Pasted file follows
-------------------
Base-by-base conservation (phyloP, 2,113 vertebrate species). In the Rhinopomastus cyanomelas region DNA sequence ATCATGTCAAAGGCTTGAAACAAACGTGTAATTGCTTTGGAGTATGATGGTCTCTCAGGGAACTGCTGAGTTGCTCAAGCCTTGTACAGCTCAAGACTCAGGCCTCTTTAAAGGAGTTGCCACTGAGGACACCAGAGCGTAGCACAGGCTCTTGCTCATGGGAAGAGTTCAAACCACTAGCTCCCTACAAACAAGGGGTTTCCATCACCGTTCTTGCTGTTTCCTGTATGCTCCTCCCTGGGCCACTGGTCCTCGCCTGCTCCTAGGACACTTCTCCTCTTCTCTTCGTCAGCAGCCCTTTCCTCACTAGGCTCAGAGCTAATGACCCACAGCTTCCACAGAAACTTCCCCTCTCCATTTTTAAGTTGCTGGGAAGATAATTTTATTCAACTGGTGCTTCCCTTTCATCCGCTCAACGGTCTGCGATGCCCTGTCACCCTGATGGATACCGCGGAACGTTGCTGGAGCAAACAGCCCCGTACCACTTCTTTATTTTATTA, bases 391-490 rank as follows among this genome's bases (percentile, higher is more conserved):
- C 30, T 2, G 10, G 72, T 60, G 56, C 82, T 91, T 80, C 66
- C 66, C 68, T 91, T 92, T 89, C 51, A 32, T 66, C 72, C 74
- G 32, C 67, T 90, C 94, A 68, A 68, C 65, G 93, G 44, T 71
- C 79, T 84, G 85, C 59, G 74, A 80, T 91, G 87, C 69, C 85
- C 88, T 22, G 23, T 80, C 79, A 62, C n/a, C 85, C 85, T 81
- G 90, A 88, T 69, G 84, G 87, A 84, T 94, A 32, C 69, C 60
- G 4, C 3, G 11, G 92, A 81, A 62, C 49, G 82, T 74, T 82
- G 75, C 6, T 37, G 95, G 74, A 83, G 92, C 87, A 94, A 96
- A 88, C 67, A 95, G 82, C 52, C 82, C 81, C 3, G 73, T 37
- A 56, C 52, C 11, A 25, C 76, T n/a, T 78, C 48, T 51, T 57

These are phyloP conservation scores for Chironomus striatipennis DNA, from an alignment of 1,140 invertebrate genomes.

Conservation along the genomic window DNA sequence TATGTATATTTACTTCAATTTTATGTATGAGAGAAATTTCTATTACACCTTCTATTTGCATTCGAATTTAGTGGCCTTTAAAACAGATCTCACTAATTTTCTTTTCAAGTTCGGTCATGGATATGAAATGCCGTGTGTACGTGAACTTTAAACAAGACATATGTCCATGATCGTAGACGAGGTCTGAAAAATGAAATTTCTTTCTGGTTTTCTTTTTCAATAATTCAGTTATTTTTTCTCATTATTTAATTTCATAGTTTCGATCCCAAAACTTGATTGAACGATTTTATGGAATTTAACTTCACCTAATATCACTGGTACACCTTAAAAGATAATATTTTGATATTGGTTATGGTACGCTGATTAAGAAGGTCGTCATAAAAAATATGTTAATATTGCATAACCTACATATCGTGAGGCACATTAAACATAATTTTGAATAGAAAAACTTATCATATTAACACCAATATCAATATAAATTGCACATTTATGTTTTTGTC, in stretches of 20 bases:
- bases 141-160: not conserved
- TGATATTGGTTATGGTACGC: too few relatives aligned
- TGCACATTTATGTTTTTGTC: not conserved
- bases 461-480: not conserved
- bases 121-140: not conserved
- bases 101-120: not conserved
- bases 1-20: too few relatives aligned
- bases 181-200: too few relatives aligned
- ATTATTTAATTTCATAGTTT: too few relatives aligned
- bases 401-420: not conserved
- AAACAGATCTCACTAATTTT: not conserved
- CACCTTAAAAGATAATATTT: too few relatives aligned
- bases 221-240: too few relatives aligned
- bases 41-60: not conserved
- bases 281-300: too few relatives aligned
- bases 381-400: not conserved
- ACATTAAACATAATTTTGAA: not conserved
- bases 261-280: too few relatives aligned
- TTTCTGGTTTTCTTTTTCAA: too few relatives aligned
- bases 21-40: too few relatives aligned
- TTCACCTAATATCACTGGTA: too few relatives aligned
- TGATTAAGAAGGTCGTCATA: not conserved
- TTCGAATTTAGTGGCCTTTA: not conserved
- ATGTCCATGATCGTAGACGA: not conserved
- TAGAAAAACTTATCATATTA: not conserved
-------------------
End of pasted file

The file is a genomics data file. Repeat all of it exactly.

Base-by-base conservation (phyloP, 2,113 vertebrate species). In the Rhinopomastus cyanomelas region DNA sequence ATCATGTCAAAGGCTTGAAACAAACGTGTAATTGCTTTGGAGTATGATGGTCTCTCAGGGAACTGCTGAGTTGCTCAAGCCTTGTACAGCTCAAGACTCAGGCCTCTTTAAAGGAGTTGCCACTGAGGACACCAGAGCGTAGCACAGGCTCTTGCTCATGGGAAGAGTTCAAACCACTAGCTCCCTACAAACAAGGGGTTTCCATCACCGTTCTTGCTGTTTCCTGTATGCTCCTCCCTGGGCCACTGGTCCTCGCCTGCTCCTAGGACACTTCTCCTCTTCTCTTCGTCAGCAGCCCTTTCCTCACTAGGCTCAGAGCTAATGACCCACAGCTTCCACAGAAACTTCCCCTCTCCATTTTTAAGTTGCTGGGAAGATAATTTTATTCAACTGGTGCTTCCCTTTCATCCGCTCAACGGTCTGCGATGCCCTGTCACCCTGATGGATACCGCGGAACGTTGCTGGAGCAAACAGCCCCGTACCACTTCTTTATTTTATTA, bases 391-490 rank as follows among this genome's bases (percentile, higher is more conserved):
- C 30, T 2, G 10, G 72, T 60, G 56, C 82, T 91, T 80, C 66
- C 66, C 68, T 91, T 92, T 89, C 51, A 32, T 66, C 72, C 74
- G 32, C 67, T 90, C 94, A 68, A 68, C 65, G 93, G 44, T 71
- C 79, T 84, G 85, C 59, G 74, A 80, T 91, G 87, C 69, C 85
- C 88, T 22, G 23, T 80, C 79, A 62, C n/a, C 85, C 85, T 81
- G 90, A 88, T 69, G 84, G 87, A 84, T 94, A 32, C 69, C 60
- G 4, C 3, G 11, G 92, A 81, A 62, C 49, G 82, T 74, T 82
- G 75, C 6, T 37, G 95, G 74, A 83, G 92, C 87, A 94, A 96
- A 88, C 67, A 95, G 82, C 52, C 82, C 81, C 3, G 73, T 37
- A 56, C 52, C 11, A 25, C 76, T n/a, T 78, C 48, T 51, T 57

These are phyloP conservation scores for Chironomus striatipennis DNA, from an alignment of 1,140 invertebrate genomes.

Conservation along the genomic window DNA sequence TATGTATATTTACTTCAATTTTATGTATGAGAGAAATTTCTATTACACCTTCTATTTGCATTCGAATTTAGTGGCCTTTAAAACAGATCTCACTAATTTTCTTTTCAAGTTCGGTCATGGATATGAAATGCCGTGTGTACGTGAACTTTAAACAAGACATATGTCCATGATCGTAGACGAGGTCTGAAAAATGAAATTTCTTTCTGGTTTTCTTTTTCAATAATTCAGTTATTTTTTCTCATTATTTAATTTCATAGTTTCGATCCCAAAACTTGATTGAACGATTTTATGGAATTTAACTTCACCTAATATCACTGGTACACCTTAAAAGATAATATTTTGATATTGGTTATGGTACGCTGATTAAGAAGGTCGTCATAAAAAATATGTTAATATTGCATAACCTACATATCGTGAGGCACATTAAACATAATTTTGAATAGAAAAACTTATCATATTAACACCAATATCAATATAAATTGCACATTTATGTTTTTGTC, in stretches of 20 bases:
- bases 141-160: not conserved
- TGATATTGGTTATGGTACGC: too few relatives aligned
- TGCACATTTATGTTTTTGTC: not conserved
- bases 461-480: not conserved
- bases 121-140: not conserved
- bases 101-120: not conserved
- bases 1-20: too few relatives aligned
- bases 181-200: too few relatives aligned
- ATTATTTAATTTCATAGTTT: too few relatives aligned
- bases 401-420: not conserved
- AAACAGATCTCACTAATTTT: not conserved
- CACCTTAAAAGATAATATTT: too few relatives aligned
- bases 221-240: too few relatives aligned
- bases 41-60: not conserved
- bases 281-300: too few relatives aligned
- bases 381-400: not conserved
- ACATTAAACATAATTTTGAA: not conserved
- bases 261-280: too few relatives aligned
- TTTCTGGTTTTCTTTTTCAA: too few relatives aligned
- bases 21-40: too few relatives aligned
- TTCACCTAATATCACTGGTA: too few relatives aligned
- TGATTAAGAAGGTCGTCATA: not conserved
- TTCGAATTTAGTGGCCTTTA: not conserved
- ATGTCCATGATCGTAGACGA: not conserved
- TAGAAAAACTTATCATATTA: not conserved